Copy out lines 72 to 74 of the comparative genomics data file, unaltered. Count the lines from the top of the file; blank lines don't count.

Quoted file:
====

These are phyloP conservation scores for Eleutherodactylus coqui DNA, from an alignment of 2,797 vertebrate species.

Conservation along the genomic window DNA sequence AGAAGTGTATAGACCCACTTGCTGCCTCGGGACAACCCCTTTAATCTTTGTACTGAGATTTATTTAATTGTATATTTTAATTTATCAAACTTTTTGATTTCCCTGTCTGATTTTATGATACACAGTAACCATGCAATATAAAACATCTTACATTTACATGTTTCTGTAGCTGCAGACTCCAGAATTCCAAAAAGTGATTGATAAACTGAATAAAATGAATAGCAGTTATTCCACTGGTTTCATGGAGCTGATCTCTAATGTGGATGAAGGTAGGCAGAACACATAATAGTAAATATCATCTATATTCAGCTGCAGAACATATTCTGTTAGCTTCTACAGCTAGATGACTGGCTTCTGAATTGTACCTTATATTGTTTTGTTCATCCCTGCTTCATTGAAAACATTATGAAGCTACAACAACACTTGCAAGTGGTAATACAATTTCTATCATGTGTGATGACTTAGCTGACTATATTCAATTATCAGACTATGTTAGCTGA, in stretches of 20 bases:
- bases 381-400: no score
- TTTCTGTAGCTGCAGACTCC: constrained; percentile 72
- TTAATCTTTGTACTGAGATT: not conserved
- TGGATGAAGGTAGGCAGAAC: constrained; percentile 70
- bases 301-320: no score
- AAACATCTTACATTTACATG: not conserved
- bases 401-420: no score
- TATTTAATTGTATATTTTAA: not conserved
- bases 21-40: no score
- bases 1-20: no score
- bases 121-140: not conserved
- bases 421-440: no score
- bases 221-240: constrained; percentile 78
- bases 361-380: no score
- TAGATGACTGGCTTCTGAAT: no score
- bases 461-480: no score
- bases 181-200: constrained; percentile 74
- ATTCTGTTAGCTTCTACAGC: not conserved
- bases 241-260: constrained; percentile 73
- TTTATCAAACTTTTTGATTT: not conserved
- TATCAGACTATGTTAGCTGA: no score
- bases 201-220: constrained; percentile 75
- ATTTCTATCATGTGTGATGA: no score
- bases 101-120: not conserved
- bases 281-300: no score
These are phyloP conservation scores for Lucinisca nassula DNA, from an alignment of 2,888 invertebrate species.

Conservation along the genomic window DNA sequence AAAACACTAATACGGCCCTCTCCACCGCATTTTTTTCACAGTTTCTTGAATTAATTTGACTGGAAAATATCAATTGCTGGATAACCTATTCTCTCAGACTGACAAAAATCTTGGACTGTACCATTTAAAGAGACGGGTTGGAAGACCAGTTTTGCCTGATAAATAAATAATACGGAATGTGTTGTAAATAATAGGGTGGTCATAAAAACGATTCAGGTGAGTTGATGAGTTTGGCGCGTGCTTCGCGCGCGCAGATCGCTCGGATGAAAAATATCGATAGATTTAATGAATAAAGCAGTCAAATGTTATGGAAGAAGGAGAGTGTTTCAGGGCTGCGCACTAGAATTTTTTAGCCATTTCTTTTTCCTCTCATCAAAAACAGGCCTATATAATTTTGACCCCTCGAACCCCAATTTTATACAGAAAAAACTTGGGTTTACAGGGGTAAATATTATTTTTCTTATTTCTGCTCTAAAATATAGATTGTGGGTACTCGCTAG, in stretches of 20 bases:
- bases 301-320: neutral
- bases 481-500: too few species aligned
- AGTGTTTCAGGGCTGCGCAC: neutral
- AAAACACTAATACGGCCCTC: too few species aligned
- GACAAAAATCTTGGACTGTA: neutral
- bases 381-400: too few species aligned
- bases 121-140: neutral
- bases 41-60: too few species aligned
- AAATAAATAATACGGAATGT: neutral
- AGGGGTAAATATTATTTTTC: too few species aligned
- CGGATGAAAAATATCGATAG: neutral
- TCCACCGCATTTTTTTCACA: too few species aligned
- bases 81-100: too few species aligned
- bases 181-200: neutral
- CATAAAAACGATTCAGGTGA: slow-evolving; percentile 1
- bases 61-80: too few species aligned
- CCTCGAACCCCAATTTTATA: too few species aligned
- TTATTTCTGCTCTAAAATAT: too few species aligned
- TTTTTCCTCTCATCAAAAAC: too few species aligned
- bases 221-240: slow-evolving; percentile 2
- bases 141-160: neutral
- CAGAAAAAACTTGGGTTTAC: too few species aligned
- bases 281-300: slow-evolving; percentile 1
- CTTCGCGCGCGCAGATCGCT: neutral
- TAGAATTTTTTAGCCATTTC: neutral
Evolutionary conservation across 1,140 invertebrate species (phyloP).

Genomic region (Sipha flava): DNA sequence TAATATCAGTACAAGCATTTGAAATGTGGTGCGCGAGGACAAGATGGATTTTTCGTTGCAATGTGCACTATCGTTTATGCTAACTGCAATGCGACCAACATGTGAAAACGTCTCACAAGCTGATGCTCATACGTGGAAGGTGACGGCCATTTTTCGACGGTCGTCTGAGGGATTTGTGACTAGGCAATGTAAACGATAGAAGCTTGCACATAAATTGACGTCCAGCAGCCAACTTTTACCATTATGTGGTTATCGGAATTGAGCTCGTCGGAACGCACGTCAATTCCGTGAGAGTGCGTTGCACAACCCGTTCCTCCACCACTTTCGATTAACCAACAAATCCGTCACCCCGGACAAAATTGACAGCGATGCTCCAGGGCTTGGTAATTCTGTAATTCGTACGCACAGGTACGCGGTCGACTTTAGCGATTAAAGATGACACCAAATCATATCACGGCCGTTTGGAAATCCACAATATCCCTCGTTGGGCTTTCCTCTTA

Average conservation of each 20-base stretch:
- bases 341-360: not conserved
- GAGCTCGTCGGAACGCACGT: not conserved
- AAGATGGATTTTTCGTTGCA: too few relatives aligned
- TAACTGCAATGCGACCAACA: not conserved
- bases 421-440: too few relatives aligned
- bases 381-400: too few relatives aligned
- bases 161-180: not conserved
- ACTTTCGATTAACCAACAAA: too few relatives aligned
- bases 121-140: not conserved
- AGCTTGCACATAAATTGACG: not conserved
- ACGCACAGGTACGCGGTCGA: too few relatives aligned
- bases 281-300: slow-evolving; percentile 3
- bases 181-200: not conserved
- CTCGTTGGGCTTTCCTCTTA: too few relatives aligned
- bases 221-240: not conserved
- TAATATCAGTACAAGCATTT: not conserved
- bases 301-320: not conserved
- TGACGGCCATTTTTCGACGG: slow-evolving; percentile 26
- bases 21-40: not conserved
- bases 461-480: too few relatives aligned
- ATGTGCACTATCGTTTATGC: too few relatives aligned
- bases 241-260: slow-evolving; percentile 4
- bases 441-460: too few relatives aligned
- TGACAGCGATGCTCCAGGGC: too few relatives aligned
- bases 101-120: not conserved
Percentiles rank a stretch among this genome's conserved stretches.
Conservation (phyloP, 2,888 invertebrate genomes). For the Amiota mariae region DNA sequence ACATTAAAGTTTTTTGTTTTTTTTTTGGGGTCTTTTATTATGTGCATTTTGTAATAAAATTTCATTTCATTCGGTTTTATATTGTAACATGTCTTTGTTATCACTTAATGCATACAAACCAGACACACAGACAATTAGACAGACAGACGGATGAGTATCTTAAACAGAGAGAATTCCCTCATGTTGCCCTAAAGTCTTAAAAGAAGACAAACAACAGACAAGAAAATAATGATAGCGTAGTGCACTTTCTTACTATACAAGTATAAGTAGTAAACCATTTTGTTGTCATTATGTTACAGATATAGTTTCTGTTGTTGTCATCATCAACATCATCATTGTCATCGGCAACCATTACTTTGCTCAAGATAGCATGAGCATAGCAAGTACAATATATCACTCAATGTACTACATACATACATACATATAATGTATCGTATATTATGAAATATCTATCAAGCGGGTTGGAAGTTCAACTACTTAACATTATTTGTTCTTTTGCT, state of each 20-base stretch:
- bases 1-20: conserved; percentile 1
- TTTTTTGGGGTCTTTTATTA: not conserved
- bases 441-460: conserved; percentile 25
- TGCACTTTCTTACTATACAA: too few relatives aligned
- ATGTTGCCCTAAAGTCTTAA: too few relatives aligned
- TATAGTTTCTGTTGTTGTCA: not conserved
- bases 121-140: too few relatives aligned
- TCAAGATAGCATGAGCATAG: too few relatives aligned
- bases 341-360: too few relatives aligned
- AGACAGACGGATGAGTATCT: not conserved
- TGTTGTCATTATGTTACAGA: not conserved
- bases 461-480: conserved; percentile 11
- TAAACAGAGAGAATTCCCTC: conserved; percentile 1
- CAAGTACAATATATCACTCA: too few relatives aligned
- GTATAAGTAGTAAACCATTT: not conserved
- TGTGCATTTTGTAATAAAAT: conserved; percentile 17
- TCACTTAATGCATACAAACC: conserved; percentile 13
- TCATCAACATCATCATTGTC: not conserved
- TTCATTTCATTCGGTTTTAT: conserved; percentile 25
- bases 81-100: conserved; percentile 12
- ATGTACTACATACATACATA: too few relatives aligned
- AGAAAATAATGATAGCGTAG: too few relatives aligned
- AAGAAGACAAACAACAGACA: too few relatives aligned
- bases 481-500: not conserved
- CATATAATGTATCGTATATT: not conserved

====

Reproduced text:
- bases 221-240: not conserved
- TAATATCAGTACAAGCATTT: not conserved
- bases 301-320: not conserved